The Virginia summer has been a brutal one when it comes to weather. That is especially for people who make their living outdoors. According to the Bureau of Labor Statistics, in 2016, more than 50 percent of jobs required at least a portion of the work to be done outside.
People who work outside have a much greater risk of dehydration that those who work inside, and business operators must keep that in mind. Even though fall and winter await, MedExpress, which is billed as one of the nation’s largest occupational medicine and workers’ compensation providers, says it sees dehydration-related workers’ comp visits as late as November.
Dehydration visits begin again in March, typically. That means employers really can’t take any time off when it comes to keeping workers safe from dehydration.
It is recommended that Americans drink eight, 8-ounce glasses of water each day. Research has shown that as many as 75 percent of Americans don’t reach that level each day. That means that employees could be showing up at work already dehydrated. That could mean that the worksite’s safety could be compromised by a worker’s dehydration, since it can cause confusion, headaches and more.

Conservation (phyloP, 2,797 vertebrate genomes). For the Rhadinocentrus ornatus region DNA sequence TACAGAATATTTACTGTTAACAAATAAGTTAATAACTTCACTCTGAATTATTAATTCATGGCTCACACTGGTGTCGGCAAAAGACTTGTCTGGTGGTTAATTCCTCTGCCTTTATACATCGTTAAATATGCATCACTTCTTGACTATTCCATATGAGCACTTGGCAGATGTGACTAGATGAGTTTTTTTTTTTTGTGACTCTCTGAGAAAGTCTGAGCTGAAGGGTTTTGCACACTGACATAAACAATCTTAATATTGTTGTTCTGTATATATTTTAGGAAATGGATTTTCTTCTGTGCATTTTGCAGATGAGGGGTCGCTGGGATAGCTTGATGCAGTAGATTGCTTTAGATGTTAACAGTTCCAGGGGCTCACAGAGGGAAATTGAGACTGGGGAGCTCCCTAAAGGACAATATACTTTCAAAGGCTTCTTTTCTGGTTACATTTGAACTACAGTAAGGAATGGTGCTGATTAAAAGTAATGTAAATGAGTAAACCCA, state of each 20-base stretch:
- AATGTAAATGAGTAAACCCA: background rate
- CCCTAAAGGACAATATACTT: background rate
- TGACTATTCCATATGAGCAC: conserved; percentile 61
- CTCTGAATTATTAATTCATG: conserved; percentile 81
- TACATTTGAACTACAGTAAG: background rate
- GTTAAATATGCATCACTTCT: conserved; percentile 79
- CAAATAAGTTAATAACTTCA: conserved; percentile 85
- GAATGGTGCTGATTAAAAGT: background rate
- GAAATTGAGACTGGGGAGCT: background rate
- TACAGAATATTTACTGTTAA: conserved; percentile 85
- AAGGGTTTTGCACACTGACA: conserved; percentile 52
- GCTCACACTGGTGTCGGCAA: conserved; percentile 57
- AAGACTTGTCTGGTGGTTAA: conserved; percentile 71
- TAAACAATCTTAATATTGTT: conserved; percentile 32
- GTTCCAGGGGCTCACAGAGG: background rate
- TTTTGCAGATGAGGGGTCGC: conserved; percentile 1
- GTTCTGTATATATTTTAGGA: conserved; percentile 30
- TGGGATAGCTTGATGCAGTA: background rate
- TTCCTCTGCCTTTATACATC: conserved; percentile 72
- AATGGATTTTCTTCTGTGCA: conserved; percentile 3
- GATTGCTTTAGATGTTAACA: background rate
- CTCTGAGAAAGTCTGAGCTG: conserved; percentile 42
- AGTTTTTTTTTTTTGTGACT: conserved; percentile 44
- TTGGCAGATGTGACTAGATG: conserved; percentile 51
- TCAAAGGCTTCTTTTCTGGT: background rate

Even slight dehydration can affect the health, safety and productivity of workers. It’s important that they know the signs of dehydration, which include dry mouth, fatigue and dizziness. It is important that employers include hydration advice in all safety training sessions and develop education materials for bulletin boards. Remind employees to take water bottles on the job.
Employers can help by providing reusable water bottles workers can fill and placing water stations on the job site, especially in hot conditions.
Employees can get sick on the job from dehydration and wind up passing out on the job which can lead to serious injuries. If you have been affected by dehydration, you could miss work for an extended time and have a workers’ compensation claim to make. An attorney who works with workers’ compensation cases can advise you.